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Article: Automatic adjustments toward unseen visual targets during grasping movements

TitleAutomatic adjustments toward unseen visual targets during grasping movements
Authors
Issue Date2016
PublisherSpringer. The Journal's web site is located at http://link.springer.de/link/service/journals/00221/index.htm
Citation
Experimental Brain Research, 2016, v. 234, p. 2091-2103 How to Cite?
AbstractWe investigated whether control of hand movements can be driven by visual information that is not consciously perceived. Subjects performed reach-to-grasp movements toward 2D virtual objects that were projected onto a rigid surface. On perturbed trials, the target object was briefly presented at a different orientation (±20° rotation) or different size (±20 % scaling) during movement. The perturbed objects were presented for 33 ms, followed by a 200-ms mask and reappearance of the original target object. Subjects perceived only the mask and were not aware of the preceding perturbed stimuli. Unperturbed trials were identical except that there was no change in the target object before the mask. Despite being unaware of the brief perturbed stimuli, subjects showed corrective adjustments to their movements: rotation of the grip axis in response to orientation perturbations, and scaling of grip aperture in response to size perturbations. Responses were detectable 250–300 ms after the perturbation onset and began to reduce 250–300 ms after the reappearance of the original target. Our results demonstrate that the visuomotor system can utilize visual information for control of grasping even when this information is not available for conscious perception. We suggest that this dissociation is due to different temporal resolution of visual processing mechanisms underlying conscious perception and control of actions.
Persistent Identifierhttp://hdl.handle.net/10722/228669

 

DC FieldValueLanguage
dc.contributor.authorChen, Z-
dc.contributor.authorSaunders, JA-
dc.date.accessioned2016-08-23T14:06:21Z-
dc.date.available2016-08-23T14:06:21Z-
dc.date.issued2016-
dc.identifier.citationExperimental Brain Research, 2016, v. 234, p. 2091-2103-
dc.identifier.urihttp://hdl.handle.net/10722/228669-
dc.description.abstractWe investigated whether control of hand movements can be driven by visual information that is not consciously perceived. Subjects performed reach-to-grasp movements toward 2D virtual objects that were projected onto a rigid surface. On perturbed trials, the target object was briefly presented at a different orientation (±20° rotation) or different size (±20 % scaling) during movement. The perturbed objects were presented for 33 ms, followed by a 200-ms mask and reappearance of the original target object. Subjects perceived only the mask and were not aware of the preceding perturbed stimuli. Unperturbed trials were identical except that there was no change in the target object before the mask. Despite being unaware of the brief perturbed stimuli, subjects showed corrective adjustments to their movements: rotation of the grip axis in response to orientation perturbations, and scaling of grip aperture in response to size perturbations. Responses were detectable 250–300 ms after the perturbation onset and began to reduce 250–300 ms after the reappearance of the original target. Our results demonstrate that the visuomotor system can utilize visual information for control of grasping even when this information is not available for conscious perception. We suggest that this dissociation is due to different temporal resolution of visual processing mechanisms underlying conscious perception and control of actions.-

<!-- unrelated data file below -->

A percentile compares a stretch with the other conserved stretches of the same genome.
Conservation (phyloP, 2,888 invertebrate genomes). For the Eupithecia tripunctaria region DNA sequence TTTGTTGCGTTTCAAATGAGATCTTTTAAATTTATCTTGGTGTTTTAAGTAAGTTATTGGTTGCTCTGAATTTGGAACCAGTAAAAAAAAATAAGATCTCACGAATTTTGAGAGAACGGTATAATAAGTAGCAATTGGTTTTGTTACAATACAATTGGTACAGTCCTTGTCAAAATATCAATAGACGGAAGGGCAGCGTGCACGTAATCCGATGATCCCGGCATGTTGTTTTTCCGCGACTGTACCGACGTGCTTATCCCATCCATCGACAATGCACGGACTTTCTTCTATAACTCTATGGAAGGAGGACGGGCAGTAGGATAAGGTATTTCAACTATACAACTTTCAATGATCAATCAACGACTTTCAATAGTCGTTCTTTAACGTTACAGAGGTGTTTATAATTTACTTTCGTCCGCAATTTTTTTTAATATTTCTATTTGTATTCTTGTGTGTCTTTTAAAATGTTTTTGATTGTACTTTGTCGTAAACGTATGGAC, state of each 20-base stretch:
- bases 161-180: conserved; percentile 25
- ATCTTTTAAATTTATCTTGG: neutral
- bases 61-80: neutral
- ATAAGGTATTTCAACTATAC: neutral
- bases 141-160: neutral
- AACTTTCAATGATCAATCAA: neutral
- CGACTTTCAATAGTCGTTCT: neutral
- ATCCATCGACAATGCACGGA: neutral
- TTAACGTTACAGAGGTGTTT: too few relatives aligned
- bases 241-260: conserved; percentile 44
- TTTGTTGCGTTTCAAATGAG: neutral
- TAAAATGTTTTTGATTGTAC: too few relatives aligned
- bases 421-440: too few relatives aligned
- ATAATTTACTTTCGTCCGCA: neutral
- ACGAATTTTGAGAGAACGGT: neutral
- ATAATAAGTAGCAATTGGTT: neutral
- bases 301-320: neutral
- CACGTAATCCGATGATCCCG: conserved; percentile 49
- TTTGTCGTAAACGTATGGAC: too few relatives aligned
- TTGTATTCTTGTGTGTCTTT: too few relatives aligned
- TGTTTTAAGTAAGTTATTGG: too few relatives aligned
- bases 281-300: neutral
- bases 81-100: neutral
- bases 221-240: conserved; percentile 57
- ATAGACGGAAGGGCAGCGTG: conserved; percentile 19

dc.languageeng-
dc.publisherSpringer. The Journal's web site is located at http://link.springer.de/link/service/journals/00221/index.htm-
dc.relation.ispartofExperimental Brain Research-
dc.rightsThe final publication is available at Springer via http://dx.doi.org/[insert DOI]-
dc.titleAutomatic adjustments toward unseen visual targets during grasping movements-
dc.typeArticle-
dc.identifier.emailChen, Z: albert88@hku.hk-
dc.identifier.emailSaunders, JA: jsaun@hku.hk-
dc.identifier.authoritySaunders, JA=rp00638-
dc.identifier.doi10.1007/s00221-016-4613-9-
dc.identifier.hkuros260049-
dc.identifier.volume234-
dc.identifier.spage2091-
dc.identifier.epage2103-

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